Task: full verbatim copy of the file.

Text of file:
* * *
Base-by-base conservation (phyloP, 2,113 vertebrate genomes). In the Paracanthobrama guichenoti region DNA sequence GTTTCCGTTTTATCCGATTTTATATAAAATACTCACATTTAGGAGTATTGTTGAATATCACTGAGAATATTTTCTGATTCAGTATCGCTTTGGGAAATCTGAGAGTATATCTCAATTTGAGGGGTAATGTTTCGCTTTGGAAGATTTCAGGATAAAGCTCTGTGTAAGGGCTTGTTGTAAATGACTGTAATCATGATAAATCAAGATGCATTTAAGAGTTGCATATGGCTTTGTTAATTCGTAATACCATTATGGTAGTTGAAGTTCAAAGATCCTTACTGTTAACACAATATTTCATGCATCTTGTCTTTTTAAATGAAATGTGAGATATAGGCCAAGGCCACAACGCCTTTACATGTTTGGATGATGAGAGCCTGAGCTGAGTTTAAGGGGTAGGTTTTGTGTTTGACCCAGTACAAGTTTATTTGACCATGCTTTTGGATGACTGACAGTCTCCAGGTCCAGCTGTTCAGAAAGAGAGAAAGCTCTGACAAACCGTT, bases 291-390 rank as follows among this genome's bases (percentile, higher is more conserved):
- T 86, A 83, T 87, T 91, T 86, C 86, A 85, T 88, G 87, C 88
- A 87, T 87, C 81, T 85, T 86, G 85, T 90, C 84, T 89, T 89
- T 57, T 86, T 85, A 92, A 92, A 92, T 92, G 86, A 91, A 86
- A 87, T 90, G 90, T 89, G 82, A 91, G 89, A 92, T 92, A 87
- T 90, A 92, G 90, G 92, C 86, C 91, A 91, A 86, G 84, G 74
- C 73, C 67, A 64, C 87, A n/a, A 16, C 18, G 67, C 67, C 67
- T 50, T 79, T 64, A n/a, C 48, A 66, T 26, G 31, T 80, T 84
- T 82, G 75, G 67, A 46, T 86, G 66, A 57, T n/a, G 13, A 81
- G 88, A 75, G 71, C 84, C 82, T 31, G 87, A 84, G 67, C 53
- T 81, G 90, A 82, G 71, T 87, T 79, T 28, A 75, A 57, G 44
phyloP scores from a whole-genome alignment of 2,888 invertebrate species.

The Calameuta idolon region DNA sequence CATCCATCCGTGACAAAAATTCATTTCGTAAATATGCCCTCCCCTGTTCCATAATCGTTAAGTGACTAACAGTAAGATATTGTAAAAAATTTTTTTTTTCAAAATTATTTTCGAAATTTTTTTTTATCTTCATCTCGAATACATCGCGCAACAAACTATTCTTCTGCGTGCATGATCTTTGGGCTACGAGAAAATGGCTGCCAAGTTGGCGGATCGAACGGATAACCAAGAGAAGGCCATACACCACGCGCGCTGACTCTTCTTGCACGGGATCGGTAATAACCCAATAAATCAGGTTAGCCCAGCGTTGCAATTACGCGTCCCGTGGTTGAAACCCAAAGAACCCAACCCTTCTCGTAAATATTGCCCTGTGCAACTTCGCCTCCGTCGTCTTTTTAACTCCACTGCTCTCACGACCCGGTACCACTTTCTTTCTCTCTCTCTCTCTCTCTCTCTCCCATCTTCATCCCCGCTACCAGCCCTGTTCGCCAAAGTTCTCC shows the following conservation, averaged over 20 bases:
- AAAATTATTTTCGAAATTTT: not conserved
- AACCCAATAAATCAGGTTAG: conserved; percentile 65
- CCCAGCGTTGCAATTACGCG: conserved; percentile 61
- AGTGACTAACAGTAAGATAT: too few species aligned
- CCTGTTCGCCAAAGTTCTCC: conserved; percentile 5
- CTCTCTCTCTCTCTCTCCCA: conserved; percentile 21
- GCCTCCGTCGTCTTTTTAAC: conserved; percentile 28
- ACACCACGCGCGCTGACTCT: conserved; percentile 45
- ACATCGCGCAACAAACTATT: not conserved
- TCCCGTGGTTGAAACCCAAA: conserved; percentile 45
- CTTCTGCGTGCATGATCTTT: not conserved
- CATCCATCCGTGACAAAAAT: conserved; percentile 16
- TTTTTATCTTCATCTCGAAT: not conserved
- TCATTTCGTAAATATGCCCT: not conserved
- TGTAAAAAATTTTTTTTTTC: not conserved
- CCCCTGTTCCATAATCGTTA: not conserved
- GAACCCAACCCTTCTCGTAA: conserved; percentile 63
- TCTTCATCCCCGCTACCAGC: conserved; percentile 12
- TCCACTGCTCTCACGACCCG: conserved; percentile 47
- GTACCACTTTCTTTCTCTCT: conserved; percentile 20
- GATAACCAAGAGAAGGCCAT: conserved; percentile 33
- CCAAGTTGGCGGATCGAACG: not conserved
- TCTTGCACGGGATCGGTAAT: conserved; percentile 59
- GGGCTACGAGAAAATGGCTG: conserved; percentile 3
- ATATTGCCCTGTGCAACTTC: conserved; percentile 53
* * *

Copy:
Base-by-base conservation (phyloP, 2,113 vertebrate genomes). In the Paracanthobrama guichenoti region DNA sequence GTTTCCGTTTTATCCGATTTTATATAAAATACTCACATTTAGGAGTATTGTTGAATATCACTGAGAATATTTTCTGATTCAGTATCGCTTTGGGAAATCTGAGAGTATATCTCAATTTGAGGGGTAATGTTTCGCTTTGGAAGATTTCAGGATAAAGCTCTGTGTAAGGGCTTGTTGTAAATGACTGTAATCATGATAAATCAAGATGCATTTAAGAGTTGCATATGGCTTTGTTAATTCGTAATACCATTATGGTAGTTGAAGTTCAAAGATCCTTACTGTTAACACAATATTTCATGCATCTTGTCTTTTTAAATGAAATGTGAGATATAGGCCAAGGCCACAACGCCTTTACATGTTTGGATGATGAGAGCCTGAGCTGAGTTTAAGGGGTAGGTTTTGTGTTTGACCCAGTACAAGTTTATTTGACCATGCTTTTGGATGACTGACAGTCTCCAGGTCCAGCTGTTCAGAAAGAGAGAAAGCTCTGACAAACCGTT, bases 291-390 rank as follows among this genome's bases (percentile, higher is more conserved):
- T 86, A 83, T 87, T 91, T 86, C 86, A 85, T 88, G 87, C 88
- A 87, T 87, C 81, T 85, T 86, G 85, T 90, C 84, T 89, T 89
- T 57, T 86, T 85, A 92, A 92, A 92, T 92, G 86, A 91, A 86
- A 87, T 90, G 90, T 89, G 82, A 91, G 89, A 92, T 92, A 87
- T 90, A 92, G 90, G 92, C 86, C 91, A 91, A 86, G 84, G 74
- C 73, C 67, A 64, C 87, A n/a, A 16, C 18, G 67, C 67, C 67
- T 50, T 79, T 64, A n/a, C 48, A 66, T 26, G 31, T 80, T 84
- T 82, G 75, G 67, A 46, T 86, G 66, A 57, T n/a, G 13, A 81
- G 88, A 75, G 71, C 84, C 82, T 31, G 87, A 84, G 67, C 53
- T 81, G 90, A 82, G 71, T 87, T 79, T 28, A 75, A 57, G 44
phyloP scores from a whole-genome alignment of 2,888 invertebrate species.

The Calameuta idolon region DNA sequence CATCCATCCGTGACAAAAATTCATTTCGTAAATATGCCCTCCCCTGTTCCATAATCGTTAAGTGACTAACAGTAAGATATTGTAAAAAATTTTTTTTTTCAAAATTATTTTCGAAATTTTTTTTTATCTTCATCTCGAATACATCGCGCAACAAACTATTCTTCTGCGTGCATGATCTTTGGGCTACGAGAAAATGGCTGCCAAGTTGGCGGATCGAACGGATAACCAAGAGAAGGCCATACACCACGCGCGCTGACTCTTCTTGCACGGGATCGGTAATAACCCAATAAATCAGGTTAGCCCAGCGTTGCAATTACGCGTCCCGTGGTTGAAACCCAAAGAACCCAACCCTTCTCGTAAATATTGCCCTGTGCAACTTCGCCTCCGTCGTCTTTTTAACTCCACTGCTCTCACGACCCGGTACCACTTTCTTTCTCTCTCTCTCTCTCTCTCTCTCCCATCTTCATCCCCGCTACCAGCCCTGTTCGCCAAAGTTCTCC shows the following conservation, averaged over 20 bases:
- AAAATTATTTTCGAAATTTT: not conserved
- AACCCAATAAATCAGGTTAG: conserved; percentile 65
- CCCAGCGTTGCAATTACGCG: conserved; percentile 61
- AGTGACTAACAGTAAGATAT: too few species aligned
- CCTGTTCGCCAAAGTTCTCC: conserved; percentile 5
- CTCTCTCTCTCTCTCTCCCA: conserved; percentile 21
- GCCTCCGTCGTCTTTTTAAC: conserved; percentile 28
- ACACCACGCGCGCTGACTCT: conserved; percentile 45
- ACATCGCGCAACAAACTATT: not conserved
- TCCCGTGGTTGAAACCCAAA: conserved; percentile 45
- CTTCTGCGTGCATGATCTTT: not conserved
- CATCCATCCGTGACAAAAAT: conserved; percentile 16
- TTTTTATCTTCATCTCGAAT: not conserved
- TCATTTCGTAAATATGCCCT: not conserved
- TGTAAAAAATTTTTTTTTTC: not conserved
- CCCCTGTTCCATAATCGTTA: not conserved
- GAACCCAACCCTTCTCGTAA: conserved; percentile 63
- TCTTCATCCCCGCTACCAGC: conserved; percentile 12
- TCCACTGCTCTCACGACCCG: conserved; percentile 47
- GTACCACTTTCTTTCTCTCT: conserved; percentile 20
- GATAACCAAGAGAAGGCCAT: conserved; percentile 33
- CCAAGTTGGCGGATCGAACG: not conserved
- TCTTGCACGGGATCGGTAAT: conserved; percentile 59
- GGGCTACGAGAAAATGGCTG: conserved; percentile 3
- ATATTGCCCTGTGCAACTTC: conserved; percentile 53